This past week was a whirlwind of committee activity, as deadlines to have legislation submitted are fast approaching. In just three weeks – March 1 – we will have “turnaround”, the halfway point in the session in which most legislation must be passed out of one house in order to be considered in the other.
Most legislation is still in the committee process, but all of the committees are working diligently to hear testimony and pass those bills out to the Senate floor, and at that time, we will begin to have debates on that legislation on the Senate floor, and I look forward to discussing my votes on those items at that time.
We did vote on a couple important items this week, which I discuss later in this newsletter.
In last week’s newsletter, I discussed education a great deal, and it is an issue I will continue to focus on, as we simply must get our arms around this issue and craft a long term solution to school finance in Kansas, as well as our education system as a whole.
One sticking point over the last 20 years has been the term “suitable” in the State Constitution, with an ongoing debate about how to define it. Complicating that discussion has been the involvement of our courts, particularly in the 2005 Montoy decision and the most recent case in Shawnee District court.
Read the rest of Senator Melcher's education comments by clicking here
Rural Opportunity Zones: Our state’s rural communities
In 2011, the Kansas Legislature passed legislation that would provide a tax incentive to individuals moving to rural Kansas. Rural Opportunity Zones, also known as ROZ, are 50 counties that have been authorized to offer Kansas income tax waivers for up to five years and/or student loan repayments up to $15,000. To be eligible for the Kansas income tax waivers, individuals must have established residency in a ROZ county after July 1, 2011, have lived outside of Kansas for five or more years immediately prior to establishing residency in a ROZ community and have earned less than $10,000 in Kansas Source Income in each of the five years immediately prior to establishing residency. Those eligible for student loan repayments, individuals must establish residency in a ROZ county after July 1, 2011, hold an associate’s, bachelor’s or post-graduate degree and have an outstanding student loan balance.
ROZ has been a strong economic tool for our state. Since the adoption of the ROZ program, the state has received a total of 686 applications for individuals wanting to move to the authorized 50 counties and 238 of the applications have been from out of state.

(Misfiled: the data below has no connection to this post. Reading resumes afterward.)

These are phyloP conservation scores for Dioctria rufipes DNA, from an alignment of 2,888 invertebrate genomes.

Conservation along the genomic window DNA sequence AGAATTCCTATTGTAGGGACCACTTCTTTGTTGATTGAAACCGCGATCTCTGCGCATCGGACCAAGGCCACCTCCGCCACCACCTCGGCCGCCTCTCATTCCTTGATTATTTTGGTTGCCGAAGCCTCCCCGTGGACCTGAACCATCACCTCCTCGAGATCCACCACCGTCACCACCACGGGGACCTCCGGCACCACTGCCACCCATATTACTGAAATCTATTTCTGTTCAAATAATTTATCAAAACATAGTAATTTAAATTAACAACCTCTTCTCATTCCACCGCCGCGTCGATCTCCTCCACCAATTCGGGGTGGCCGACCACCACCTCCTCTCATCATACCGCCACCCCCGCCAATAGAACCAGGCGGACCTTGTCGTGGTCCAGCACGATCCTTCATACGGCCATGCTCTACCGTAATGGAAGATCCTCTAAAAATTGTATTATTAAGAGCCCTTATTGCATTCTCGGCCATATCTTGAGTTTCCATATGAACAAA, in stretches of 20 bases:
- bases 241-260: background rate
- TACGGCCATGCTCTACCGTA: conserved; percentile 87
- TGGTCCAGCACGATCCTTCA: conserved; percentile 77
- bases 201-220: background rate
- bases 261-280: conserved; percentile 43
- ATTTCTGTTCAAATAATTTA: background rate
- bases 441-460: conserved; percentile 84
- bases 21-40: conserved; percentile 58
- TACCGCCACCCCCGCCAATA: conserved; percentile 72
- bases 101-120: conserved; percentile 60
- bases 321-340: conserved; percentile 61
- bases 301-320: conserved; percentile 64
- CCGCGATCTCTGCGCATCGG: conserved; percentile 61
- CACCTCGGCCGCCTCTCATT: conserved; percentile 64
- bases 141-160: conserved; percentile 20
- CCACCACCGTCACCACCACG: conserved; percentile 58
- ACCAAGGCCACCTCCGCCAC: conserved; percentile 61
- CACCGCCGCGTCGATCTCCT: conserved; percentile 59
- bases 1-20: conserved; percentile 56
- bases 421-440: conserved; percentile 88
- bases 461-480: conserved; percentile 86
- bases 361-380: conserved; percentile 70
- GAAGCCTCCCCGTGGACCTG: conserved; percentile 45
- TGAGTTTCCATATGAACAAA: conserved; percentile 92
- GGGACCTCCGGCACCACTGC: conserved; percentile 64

This is an example of how reductions and/or elimination of the income tax can help foster growth and prosperity.
Anti-Human trafficking laws (SB61)
One of the Governor’s and Attorney General’s top priorities this legislative session is to strengthen the state’s human trafficking statutes. With our state’s highway system, it makes it easier for the transportation of young children to be used by adults at their pleasure. The goal of the legislation is to put an emphasis on protecting children from commercial sexual exploitation. The bill also provides a fund, paid through mandatory fines by individuals convicted of human trafficking and related sex crimes, for victims of human trafficking.
On Thursday, February 7, the Senate passed SB 61 unanimously 38-0 vote.
Tax technical clean-up bill (SB79)
On Wednesday, February 6, the Senate Committee on Assessment and Taxation passed SB 79 as amended, which is the Governor’s “trailer” bill that will address technical and implementation concerns raised in last year’s tax cut.
The amendment, which passed upon the motion of Senator Bruce, incorporates the subject matter relating to the income tax add back for Subchapter S corporations with subsidiaries otherwise subject to the privilege tax. The provision had been suggested by the Kansas Bankers’ Association and by eliminating the add back for certain Subchapter S corporations with subsidiaries subject to the privilege tax it reduced receipts by an additional $2.5 million annually.
SB79 has been placed on General Orders and will be considered by the full senate within the next week.
Thank you for taking time to read through this week’s newsletter. As we start to work on legislation on the floor, I encourage you to follow us online at www.kslegislature.org and provide feedback. You can track an individual bill’s progress and look up various journals to see how we voted. If you have any particular questions, do not hesitate to contact my office.
Senator Jeff Melcher